Full set of images: here

Friday, 4 June 2010

Antoria F212

This guitar purchase was largely spurned on from the Lorenzo, which had kick-started my research on these old UK imported guitars from Japan. As mentioned in the previous post, i had learned that Antoria was the better known alternative branding of 1970s Ibanez-made acoustics. These were imported and rebranded for JT Coppock Leeds Ltd, who had been rebranding guitars as Antoria since the 1950s, both electrics and acoustics. Ibanez itself has a colourful history stretching back to its beginnings in 1908, when the Hoshino Gakki company began importing Salvador Ibáñez guitars from Spain to Japan. This continued until the destruction of the workshop during the Spanish Civil war, the aftermath of which saw Hoshino Gakki purchase the branding rights of Salvador Ibáñez and begin making their own guitars under this guise in 1936. Over time this became shorted to Ibanez, which has been in place since the 1960s.

These Ibanez-made Antoria acoustics were made at the FujiGen Gakki factory in Japan, which has grown to have a weighty reputation for quality, and not without reason; the fan base for guitars of many different ilks manufactured there is wide and growing. Ibanez guitars of this period are particularly well known as being modeled on famous American guitars by Fender, Gibson, Guild and Gretsch, growing to such accuracy that the lawsuit period ensued. This model i have is the F212, which is a lovely copy of the Epiphone Frontier flattop first introduced in 1958. This was an unusual model from Epiphone under Gibson control, as it was the first flattop acoustic from them to have the flat-shoulder design, which was a feature generally associated more to Martin guitars. In some ways this makes this guitar of mine quite quirky, as it has a shorter and thinner body, and shorter neck than a standard dreadnought, but larger than your normal folk or O-shaped body.

The guitar itself has a solid spruce top finished in a very tasteful vintage sunburst finish with ivory purfling, walnut back and sides, a nice short V-shaped neck with pearloid box position markers and that distinct mustachio headstock. The gold kluxon style tulip tuners are an upgrade to fall even more inline with that Frontier look, and do the job well. The saddle is a light rosewood, and sets the adjustable bridge - a terrible invention really, that was pretty popular back in the day, so in authenticity to the original, features here. In a folk guitar like this, i would be in no rush to go to the expense and hassle of changing it to a fixed bridge; the tone is crisp, quite dry and woody, more cold than warm, with good sustain, which i find quite perfect for folk country songs. One look at the guitar and you'd say it sounds exactly what it looks like it should. And it does look good.


Full set of images:

I haven't come across too many acoustic Antorias, which tends to make me think people keep ahold of them. One even gets the glory of featuring in the Oasis "Wonderwall" video, a J200 model. A small bit of fame.

Wednesday, 2 June 2010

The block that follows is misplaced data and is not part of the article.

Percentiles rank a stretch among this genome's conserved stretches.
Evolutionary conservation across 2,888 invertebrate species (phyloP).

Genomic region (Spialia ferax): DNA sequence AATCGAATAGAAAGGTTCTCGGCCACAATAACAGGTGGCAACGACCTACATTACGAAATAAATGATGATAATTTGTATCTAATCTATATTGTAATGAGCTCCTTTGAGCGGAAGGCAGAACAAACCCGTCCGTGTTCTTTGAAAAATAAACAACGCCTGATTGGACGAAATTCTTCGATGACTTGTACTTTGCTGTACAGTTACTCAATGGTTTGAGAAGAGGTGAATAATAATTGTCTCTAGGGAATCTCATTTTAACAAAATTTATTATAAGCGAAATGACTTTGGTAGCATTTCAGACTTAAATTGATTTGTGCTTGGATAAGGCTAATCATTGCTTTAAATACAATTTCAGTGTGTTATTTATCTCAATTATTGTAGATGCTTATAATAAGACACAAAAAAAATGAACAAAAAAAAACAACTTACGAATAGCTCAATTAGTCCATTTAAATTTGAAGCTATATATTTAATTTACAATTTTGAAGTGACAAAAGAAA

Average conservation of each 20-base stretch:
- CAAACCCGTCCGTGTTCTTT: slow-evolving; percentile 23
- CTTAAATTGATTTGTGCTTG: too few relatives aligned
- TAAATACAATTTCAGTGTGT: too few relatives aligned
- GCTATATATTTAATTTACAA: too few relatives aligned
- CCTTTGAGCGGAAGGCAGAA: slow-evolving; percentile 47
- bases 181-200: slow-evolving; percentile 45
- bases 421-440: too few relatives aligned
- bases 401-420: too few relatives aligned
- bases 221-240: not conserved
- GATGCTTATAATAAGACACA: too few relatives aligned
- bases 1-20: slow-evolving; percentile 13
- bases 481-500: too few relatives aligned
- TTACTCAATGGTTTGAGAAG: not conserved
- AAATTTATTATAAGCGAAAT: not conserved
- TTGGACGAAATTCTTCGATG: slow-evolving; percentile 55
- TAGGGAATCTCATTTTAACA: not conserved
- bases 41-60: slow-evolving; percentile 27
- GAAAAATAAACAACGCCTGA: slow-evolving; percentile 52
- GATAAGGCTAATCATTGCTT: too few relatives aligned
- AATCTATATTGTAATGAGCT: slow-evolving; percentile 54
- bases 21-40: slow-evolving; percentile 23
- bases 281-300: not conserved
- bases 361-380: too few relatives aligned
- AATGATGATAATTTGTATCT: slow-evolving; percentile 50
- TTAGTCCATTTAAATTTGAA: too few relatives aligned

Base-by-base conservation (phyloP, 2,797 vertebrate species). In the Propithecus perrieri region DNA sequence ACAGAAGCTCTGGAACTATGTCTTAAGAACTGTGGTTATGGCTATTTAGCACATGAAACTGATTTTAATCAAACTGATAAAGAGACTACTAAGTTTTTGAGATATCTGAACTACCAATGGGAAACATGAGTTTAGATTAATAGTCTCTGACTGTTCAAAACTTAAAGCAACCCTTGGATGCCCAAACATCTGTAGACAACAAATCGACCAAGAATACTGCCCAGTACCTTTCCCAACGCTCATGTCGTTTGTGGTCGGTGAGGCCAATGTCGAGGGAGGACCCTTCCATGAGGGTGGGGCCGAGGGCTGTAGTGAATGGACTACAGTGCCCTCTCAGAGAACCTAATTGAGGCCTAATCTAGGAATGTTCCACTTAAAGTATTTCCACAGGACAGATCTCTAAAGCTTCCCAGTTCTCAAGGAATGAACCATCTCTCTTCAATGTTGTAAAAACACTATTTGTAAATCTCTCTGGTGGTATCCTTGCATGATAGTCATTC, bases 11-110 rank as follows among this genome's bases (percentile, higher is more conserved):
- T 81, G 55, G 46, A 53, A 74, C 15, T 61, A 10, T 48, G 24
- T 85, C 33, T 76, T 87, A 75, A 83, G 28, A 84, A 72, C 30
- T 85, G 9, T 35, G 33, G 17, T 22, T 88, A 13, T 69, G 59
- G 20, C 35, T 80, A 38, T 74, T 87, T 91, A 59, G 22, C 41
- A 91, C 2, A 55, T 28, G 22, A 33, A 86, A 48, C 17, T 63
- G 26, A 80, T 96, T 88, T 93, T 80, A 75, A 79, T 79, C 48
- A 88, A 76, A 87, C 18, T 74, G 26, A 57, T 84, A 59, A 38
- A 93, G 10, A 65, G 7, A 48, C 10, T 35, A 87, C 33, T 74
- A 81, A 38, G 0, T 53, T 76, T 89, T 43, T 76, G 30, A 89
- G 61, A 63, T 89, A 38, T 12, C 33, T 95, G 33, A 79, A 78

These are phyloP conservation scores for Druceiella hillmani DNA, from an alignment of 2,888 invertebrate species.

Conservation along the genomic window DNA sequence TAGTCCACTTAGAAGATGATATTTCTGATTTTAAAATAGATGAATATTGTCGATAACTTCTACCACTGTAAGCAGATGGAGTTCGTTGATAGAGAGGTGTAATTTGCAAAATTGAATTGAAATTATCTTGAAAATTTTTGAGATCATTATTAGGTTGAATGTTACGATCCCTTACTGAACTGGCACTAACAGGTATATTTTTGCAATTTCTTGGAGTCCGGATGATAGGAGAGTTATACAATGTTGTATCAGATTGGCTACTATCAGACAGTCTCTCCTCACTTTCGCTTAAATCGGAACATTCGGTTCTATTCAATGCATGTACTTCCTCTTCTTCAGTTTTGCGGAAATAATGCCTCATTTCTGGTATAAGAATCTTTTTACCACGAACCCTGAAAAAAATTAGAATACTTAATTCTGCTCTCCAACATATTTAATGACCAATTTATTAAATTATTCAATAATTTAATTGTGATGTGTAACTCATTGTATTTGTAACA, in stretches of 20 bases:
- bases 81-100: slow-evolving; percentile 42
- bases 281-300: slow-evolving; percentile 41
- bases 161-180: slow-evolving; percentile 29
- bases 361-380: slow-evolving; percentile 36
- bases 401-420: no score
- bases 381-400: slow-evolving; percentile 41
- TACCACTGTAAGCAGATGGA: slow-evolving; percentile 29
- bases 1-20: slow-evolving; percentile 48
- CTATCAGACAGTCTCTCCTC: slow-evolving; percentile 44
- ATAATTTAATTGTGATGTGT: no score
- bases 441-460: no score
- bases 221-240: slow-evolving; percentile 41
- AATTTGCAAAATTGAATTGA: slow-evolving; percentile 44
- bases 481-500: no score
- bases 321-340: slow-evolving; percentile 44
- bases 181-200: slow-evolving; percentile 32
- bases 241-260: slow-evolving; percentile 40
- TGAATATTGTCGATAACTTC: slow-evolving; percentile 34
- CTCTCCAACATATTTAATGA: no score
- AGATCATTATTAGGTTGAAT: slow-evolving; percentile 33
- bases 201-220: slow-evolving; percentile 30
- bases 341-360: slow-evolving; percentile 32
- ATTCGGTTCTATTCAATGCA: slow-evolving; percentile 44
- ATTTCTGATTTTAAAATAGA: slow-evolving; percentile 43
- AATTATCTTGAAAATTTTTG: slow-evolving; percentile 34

Lorenzo: Model # 153

So my first foray into these vintage Japanese guitars was this Lorenzo #153. Lorenzos from this era (mid 70s) were imports branded under Fletcher, Coppock, and Newman, who were a UK musical instrument supplier (amongst other wholesale ventures) started in 1965. FCN continue to have instruments branded to this day, and have always been primarily aimed at beginner-intermediate quality instruments. As for the Lorenzo brand, it is harder to trace at which point they moved from manufacture in Japan to Korea; most likely the later part of the 70s when the Japanese economy was increasing to a point where it was cheaper to have these entry level models made in neighbouring Korea and Taiwan. I have been told the original Japanese Lorenzos were made at the same plant as Ibanez (and Antoria, another UK import brand that is a good deal more known). Nowadays, Lorenzo are an entirely different maker of guitar, made in China.

The Lorenzo has lived it's life and is now mainly just a showpiece for me. The neck has curved up with the adjustable bridge as lowered as possible, and the action is just too high. This is mainly due to the truss-rod being broken and thus not holding form. I have been tempted to put a new saddle in and try the heritage low-tension strings and have it tuned to open C to see if this makes it more playable, but that is a project down the line. As my first foray it was a good find.

The body is in really good shape, with very few knocks or scratches. The soundboard is aged spruce, and is ply to the best of my judgement. It is very difficult to tell in some cases, due to the finish on the ply wood being so good. There are some arguments that some of these ply soundboards sound truely fantastic, and this was no bad sounding guitar by any means. The bridge is rosewood, with an adjustable bridge mounted in it. The sides are ply brazilian rosewood, as is the outer panels of the 3-peice back. Back in this era, brazilian rosewood was not as rare as it has become, so features as a ply finish on quite a few models. The inner panel is of curly maple, which does look fantastic. Interally, the wood is uniformly rosewood - if the outer finish and inner body wood finish don't match up, it is usually a sign of a slightly lower model. It is very tidily braced and finished, with the bracing modeled on the 70's era Martins with the non-scalloped braces. The neck is a nicely grained mahagony, and it has in-house diecast tuners, which work very well. The previous owner upgraded to a bone nut.


full set of images: